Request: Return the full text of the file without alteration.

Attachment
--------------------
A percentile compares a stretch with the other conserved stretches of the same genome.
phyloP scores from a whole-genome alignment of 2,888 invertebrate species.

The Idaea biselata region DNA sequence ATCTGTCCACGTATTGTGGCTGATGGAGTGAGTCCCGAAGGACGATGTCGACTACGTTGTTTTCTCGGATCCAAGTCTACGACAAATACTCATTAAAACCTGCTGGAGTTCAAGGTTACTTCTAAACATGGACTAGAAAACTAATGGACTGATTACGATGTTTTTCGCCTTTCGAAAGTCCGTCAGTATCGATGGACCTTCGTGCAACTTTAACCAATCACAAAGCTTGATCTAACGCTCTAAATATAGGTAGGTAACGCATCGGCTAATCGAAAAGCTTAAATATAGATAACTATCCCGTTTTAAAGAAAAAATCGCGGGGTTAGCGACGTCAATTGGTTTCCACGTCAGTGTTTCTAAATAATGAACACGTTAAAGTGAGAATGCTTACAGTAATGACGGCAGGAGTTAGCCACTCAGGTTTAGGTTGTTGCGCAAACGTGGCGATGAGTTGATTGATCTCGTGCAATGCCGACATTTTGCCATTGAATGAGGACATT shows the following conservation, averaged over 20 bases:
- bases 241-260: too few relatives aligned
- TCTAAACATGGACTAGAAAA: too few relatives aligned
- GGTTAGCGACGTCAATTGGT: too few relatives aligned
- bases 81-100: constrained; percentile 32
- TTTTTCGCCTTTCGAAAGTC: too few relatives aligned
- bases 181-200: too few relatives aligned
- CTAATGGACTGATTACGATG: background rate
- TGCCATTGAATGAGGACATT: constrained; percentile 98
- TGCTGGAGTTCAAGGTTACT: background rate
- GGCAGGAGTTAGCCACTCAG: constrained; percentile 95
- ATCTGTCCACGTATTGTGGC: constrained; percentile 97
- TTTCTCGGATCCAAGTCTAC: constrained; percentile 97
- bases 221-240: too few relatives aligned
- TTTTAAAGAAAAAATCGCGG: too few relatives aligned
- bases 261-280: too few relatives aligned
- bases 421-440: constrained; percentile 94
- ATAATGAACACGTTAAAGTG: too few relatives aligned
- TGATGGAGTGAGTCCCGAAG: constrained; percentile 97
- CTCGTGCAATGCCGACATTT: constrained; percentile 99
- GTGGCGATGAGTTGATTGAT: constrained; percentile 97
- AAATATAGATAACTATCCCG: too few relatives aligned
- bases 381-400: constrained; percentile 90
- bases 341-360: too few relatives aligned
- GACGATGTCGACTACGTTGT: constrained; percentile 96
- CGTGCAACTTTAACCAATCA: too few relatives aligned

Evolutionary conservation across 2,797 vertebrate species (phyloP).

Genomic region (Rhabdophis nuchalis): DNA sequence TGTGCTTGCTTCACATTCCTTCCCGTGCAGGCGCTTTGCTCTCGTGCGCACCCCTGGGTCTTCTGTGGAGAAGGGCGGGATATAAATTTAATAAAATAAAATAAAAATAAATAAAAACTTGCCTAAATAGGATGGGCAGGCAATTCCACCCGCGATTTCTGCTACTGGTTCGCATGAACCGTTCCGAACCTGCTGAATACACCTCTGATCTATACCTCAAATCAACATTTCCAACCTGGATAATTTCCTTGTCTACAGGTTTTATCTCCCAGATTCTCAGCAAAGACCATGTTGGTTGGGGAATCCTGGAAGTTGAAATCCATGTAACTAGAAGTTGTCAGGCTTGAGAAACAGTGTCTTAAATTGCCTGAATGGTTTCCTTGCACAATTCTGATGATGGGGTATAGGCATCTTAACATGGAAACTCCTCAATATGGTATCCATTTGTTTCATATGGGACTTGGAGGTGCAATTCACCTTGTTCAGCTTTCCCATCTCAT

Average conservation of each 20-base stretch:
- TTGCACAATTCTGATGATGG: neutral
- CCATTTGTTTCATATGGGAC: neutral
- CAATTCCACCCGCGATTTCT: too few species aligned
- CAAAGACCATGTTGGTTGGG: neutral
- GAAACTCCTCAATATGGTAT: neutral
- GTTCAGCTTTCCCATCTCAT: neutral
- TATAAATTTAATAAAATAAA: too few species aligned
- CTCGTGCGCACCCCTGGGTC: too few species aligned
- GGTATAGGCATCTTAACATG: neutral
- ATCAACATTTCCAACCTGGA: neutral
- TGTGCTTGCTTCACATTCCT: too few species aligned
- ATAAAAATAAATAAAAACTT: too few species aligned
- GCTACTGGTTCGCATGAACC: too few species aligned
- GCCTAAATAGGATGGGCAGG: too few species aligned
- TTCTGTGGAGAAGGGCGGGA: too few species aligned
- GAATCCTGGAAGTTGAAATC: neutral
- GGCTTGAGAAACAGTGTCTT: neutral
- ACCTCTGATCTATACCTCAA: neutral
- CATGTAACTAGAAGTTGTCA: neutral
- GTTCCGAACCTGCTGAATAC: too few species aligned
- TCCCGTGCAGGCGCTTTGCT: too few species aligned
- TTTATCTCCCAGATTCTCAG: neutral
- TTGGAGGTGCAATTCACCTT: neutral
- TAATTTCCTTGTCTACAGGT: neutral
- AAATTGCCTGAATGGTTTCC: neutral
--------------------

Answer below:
A percentile compares a stretch with the other conserved stretches of the same genome.
phyloP scores from a whole-genome alignment of 2,888 invertebrate species.

The Idaea biselata region DNA sequence ATCTGTCCACGTATTGTGGCTGATGGAGTGAGTCCCGAAGGACGATGTCGACTACGTTGTTTTCTCGGATCCAAGTCTACGACAAATACTCATTAAAACCTGCTGGAGTTCAAGGTTACTTCTAAACATGGACTAGAAAACTAATGGACTGATTACGATGTTTTTCGCCTTTCGAAAGTCCGTCAGTATCGATGGACCTTCGTGCAACTTTAACCAATCACAAAGCTTGATCTAACGCTCTAAATATAGGTAGGTAACGCATCGGCTAATCGAAAAGCTTAAATATAGATAACTATCCCGTTTTAAAGAAAAAATCGCGGGGTTAGCGACGTCAATTGGTTTCCACGTCAGTGTTTCTAAATAATGAACACGTTAAAGTGAGAATGCTTACAGTAATGACGGCAGGAGTTAGCCACTCAGGTTTAGGTTGTTGCGCAAACGTGGCGATGAGTTGATTGATCTCGTGCAATGCCGACATTTTGCCATTGAATGAGGACATT shows the following conservation, averaged over 20 bases:
- bases 241-260: too few relatives aligned
- TCTAAACATGGACTAGAAAA: too few relatives aligned
- GGTTAGCGACGTCAATTGGT: too few relatives aligned
- bases 81-100: constrained; percentile 32
- TTTTTCGCCTTTCGAAAGTC: too few relatives aligned
- bases 181-200: too few relatives aligned
- CTAATGGACTGATTACGATG: background rate
- TGCCATTGAATGAGGACATT: constrained; percentile 98
- TGCTGGAGTTCAAGGTTACT: background rate
- GGCAGGAGTTAGCCACTCAG: constrained; percentile 95
- ATCTGTCCACGTATTGTGGC: constrained; percentile 97
- TTTCTCGGATCCAAGTCTAC: constrained; percentile 97
- bases 221-240: too few relatives aligned
- TTTTAAAGAAAAAATCGCGG: too few relatives aligned
- bases 261-280: too few relatives aligned
- bases 421-440: constrained; percentile 94
- ATAATGAACACGTTAAAGTG: too few relatives aligned
- TGATGGAGTGAGTCCCGAAG: constrained; percentile 97
- CTCGTGCAATGCCGACATTT: constrained; percentile 99
- GTGGCGATGAGTTGATTGAT: constrained; percentile 97
- AAATATAGATAACTATCCCG: too few relatives aligned
- bases 381-400: constrained; percentile 90
- bases 341-360: too few relatives aligned
- GACGATGTCGACTACGTTGT: constrained; percentile 96
- CGTGCAACTTTAACCAATCA: too few relatives aligned

Evolutionary conservation across 2,797 vertebrate species (phyloP).

Genomic region (Rhabdophis nuchalis): DNA sequence TGTGCTTGCTTCACATTCCTTCCCGTGCAGGCGCTTTGCTCTCGTGCGCACCCCTGGGTCTTCTGTGGAGAAGGGCGGGATATAAATTTAATAAAATAAAATAAAAATAAATAAAAACTTGCCTAAATAGGATGGGCAGGCAATTCCACCCGCGATTTCTGCTACTGGTTCGCATGAACCGTTCCGAACCTGCTGAATACACCTCTGATCTATACCTCAAATCAACATTTCCAACCTGGATAATTTCCTTGTCTACAGGTTTTATCTCCCAGATTCTCAGCAAAGACCATGTTGGTTGGGGAATCCTGGAAGTTGAAATCCATGTAACTAGAAGTTGTCAGGCTTGAGAAACAGTGTCTTAAATTGCCTGAATGGTTTCCTTGCACAATTCTGATGATGGGGTATAGGCATCTTAACATGGAAACTCCTCAATATGGTATCCATTTGTTTCATATGGGACTTGGAGGTGCAATTCACCTTGTTCAGCTTTCCCATCTCAT

Average conservation of each 20-base stretch:
- TTGCACAATTCTGATGATGG: neutral
- CCATTTGTTTCATATGGGAC: neutral
- CAATTCCACCCGCGATTTCT: too few species aligned
- CAAAGACCATGTTGGTTGGG: neutral
- GAAACTCCTCAATATGGTAT: neutral
- GTTCAGCTTTCCCATCTCAT: neutral
- TATAAATTTAATAAAATAAA: too few species aligned
- CTCGTGCGCACCCCTGGGTC: too few species aligned
- GGTATAGGCATCTTAACATG: neutral
- ATCAACATTTCCAACCTGGA: neutral
- TGTGCTTGCTTCACATTCCT: too few species aligned
- ATAAAAATAAATAAAAACTT: too few species aligned
- GCTACTGGTTCGCATGAACC: too few species aligned
- GCCTAAATAGGATGGGCAGG: too few species aligned
- TTCTGTGGAGAAGGGCGGGA: too few species aligned
- GAATCCTGGAAGTTGAAATC: neutral
- GGCTTGAGAAACAGTGTCTT: neutral
- ACCTCTGATCTATACCTCAA: neutral
- CATGTAACTAGAAGTTGTCA: neutral
- GTTCCGAACCTGCTGAATAC: too few species aligned
- TCCCGTGCAGGCGCTTTGCT: too few species aligned
- TTTATCTCCCAGATTCTCAG: neutral
- TTGGAGGTGCAATTCACCTT: neutral
- TAATTTCCTTGTCTACAGGT: neutral
- AAATTGCCTGAATGGTTTCC: neutral